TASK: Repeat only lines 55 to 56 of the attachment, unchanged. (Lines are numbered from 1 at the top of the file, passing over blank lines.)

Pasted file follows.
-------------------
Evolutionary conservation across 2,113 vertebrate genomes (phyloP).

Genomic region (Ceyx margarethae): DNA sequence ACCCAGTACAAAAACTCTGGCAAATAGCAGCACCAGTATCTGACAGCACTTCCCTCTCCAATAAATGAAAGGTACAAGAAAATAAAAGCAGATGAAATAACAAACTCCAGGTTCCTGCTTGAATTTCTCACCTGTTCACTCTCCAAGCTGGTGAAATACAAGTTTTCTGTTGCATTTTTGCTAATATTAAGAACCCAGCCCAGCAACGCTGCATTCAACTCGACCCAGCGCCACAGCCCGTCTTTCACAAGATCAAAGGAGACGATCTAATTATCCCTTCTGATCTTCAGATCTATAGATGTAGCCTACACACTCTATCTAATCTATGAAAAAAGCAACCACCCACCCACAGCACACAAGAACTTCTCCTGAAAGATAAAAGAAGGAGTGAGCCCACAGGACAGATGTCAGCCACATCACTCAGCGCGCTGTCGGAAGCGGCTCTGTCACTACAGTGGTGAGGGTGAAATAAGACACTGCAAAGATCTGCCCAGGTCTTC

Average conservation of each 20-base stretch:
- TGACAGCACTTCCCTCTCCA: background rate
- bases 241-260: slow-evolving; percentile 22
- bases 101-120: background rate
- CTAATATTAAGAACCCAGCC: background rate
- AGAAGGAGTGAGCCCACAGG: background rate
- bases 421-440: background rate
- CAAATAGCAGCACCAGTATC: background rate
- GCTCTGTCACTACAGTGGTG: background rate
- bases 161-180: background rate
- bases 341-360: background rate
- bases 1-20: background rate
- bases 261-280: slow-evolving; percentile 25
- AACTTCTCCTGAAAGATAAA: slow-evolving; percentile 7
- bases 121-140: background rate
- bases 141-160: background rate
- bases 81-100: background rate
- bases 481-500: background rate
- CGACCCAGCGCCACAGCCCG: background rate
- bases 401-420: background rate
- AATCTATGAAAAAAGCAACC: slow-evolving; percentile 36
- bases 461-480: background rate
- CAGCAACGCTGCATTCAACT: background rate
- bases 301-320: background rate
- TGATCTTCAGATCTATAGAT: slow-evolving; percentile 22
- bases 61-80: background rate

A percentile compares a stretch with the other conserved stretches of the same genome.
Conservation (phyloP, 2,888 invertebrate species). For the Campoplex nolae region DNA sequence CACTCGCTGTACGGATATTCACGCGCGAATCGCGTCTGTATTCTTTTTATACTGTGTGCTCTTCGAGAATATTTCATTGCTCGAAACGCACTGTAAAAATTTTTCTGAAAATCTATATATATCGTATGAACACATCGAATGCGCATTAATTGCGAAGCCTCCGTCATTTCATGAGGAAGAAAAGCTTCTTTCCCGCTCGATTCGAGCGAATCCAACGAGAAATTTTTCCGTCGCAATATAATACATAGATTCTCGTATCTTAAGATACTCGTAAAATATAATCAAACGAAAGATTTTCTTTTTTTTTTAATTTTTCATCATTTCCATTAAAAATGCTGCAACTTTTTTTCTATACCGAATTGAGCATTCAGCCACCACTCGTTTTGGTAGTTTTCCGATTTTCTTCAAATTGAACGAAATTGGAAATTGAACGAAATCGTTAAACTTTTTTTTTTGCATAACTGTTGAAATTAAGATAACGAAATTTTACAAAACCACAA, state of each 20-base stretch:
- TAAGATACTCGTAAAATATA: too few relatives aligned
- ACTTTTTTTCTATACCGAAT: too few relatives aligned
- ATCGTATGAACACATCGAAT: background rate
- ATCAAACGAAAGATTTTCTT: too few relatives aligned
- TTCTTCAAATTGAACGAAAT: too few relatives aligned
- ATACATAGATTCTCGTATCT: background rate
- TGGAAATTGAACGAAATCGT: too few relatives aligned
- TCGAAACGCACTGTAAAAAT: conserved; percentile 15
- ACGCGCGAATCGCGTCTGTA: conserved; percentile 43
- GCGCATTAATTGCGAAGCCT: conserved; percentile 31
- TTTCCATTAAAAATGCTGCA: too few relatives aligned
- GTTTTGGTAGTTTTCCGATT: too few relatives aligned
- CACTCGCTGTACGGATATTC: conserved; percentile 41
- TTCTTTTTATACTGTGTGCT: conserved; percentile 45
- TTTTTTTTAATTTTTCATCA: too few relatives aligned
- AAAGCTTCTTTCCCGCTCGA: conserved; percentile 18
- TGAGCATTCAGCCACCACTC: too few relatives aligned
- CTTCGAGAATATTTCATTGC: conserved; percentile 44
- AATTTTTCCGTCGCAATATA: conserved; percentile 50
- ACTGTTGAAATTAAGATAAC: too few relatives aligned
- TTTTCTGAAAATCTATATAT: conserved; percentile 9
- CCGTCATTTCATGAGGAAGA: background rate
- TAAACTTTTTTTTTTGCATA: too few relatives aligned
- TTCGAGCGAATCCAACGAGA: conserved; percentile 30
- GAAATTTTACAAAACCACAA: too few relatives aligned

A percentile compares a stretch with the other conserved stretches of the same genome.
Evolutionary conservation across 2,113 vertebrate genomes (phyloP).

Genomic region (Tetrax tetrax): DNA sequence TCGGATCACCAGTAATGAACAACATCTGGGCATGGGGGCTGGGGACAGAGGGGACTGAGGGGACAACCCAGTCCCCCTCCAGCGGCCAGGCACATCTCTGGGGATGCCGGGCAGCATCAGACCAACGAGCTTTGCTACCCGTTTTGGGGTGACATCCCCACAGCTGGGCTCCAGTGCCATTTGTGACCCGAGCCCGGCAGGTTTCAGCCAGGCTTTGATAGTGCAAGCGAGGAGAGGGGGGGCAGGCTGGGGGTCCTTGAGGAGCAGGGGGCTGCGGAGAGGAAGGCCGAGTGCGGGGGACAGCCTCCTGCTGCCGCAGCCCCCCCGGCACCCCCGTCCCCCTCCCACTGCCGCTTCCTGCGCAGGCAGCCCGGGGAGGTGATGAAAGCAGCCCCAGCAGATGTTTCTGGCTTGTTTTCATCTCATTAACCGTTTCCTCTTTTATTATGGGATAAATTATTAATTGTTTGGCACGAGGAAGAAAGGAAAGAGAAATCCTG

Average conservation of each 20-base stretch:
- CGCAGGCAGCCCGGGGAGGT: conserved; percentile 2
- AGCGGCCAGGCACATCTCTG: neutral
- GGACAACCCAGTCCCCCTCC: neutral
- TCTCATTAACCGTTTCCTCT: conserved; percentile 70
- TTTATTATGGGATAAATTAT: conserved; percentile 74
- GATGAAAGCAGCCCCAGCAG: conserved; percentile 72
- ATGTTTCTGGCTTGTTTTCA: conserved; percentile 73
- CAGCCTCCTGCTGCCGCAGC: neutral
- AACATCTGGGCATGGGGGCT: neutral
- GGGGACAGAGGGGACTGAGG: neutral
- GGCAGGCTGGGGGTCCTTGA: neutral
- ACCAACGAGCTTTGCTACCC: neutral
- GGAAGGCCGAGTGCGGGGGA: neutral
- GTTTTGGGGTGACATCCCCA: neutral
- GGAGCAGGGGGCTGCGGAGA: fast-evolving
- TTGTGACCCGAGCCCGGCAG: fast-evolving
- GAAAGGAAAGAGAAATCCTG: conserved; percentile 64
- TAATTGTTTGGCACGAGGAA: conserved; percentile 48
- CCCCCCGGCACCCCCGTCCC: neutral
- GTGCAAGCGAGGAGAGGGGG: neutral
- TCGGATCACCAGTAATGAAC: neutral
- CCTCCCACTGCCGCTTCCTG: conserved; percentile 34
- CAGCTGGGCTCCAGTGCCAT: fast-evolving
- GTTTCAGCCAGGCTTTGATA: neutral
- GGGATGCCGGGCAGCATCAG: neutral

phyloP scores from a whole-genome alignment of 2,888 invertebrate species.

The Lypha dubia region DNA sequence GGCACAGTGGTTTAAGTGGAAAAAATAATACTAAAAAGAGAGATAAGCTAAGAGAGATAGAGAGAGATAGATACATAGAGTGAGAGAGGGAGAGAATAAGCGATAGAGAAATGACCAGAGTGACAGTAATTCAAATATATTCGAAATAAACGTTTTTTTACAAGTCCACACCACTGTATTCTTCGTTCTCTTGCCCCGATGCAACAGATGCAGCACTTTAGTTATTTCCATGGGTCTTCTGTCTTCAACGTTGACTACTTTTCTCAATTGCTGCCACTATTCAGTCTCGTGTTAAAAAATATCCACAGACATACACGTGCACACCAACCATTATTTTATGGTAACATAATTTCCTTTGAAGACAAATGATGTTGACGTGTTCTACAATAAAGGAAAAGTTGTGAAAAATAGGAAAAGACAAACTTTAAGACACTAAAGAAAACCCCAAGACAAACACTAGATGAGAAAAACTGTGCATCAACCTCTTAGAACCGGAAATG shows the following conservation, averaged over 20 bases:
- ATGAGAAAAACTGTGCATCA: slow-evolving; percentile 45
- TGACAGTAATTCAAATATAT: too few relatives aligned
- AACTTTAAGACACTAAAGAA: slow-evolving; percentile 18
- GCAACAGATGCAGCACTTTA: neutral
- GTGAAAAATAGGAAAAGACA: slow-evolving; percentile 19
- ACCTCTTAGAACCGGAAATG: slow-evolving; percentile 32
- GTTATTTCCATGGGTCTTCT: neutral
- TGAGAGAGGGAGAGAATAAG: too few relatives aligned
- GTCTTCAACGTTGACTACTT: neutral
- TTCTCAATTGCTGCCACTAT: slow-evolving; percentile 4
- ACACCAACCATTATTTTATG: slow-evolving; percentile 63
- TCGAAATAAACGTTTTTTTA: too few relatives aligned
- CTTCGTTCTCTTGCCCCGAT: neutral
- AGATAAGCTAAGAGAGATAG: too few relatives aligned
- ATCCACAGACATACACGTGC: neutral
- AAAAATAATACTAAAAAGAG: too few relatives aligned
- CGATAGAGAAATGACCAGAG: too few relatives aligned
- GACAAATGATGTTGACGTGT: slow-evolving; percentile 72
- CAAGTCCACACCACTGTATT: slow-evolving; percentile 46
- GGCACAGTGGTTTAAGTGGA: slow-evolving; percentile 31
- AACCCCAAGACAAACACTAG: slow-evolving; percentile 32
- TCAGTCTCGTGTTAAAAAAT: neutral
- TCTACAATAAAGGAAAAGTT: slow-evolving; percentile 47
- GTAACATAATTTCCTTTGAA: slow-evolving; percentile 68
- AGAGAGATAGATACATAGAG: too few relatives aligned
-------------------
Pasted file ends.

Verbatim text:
- GAAATTTTACAAAACCACAA: too few relatives aligned

A percentile compares a stretch with the other conserved stretches of the same genome.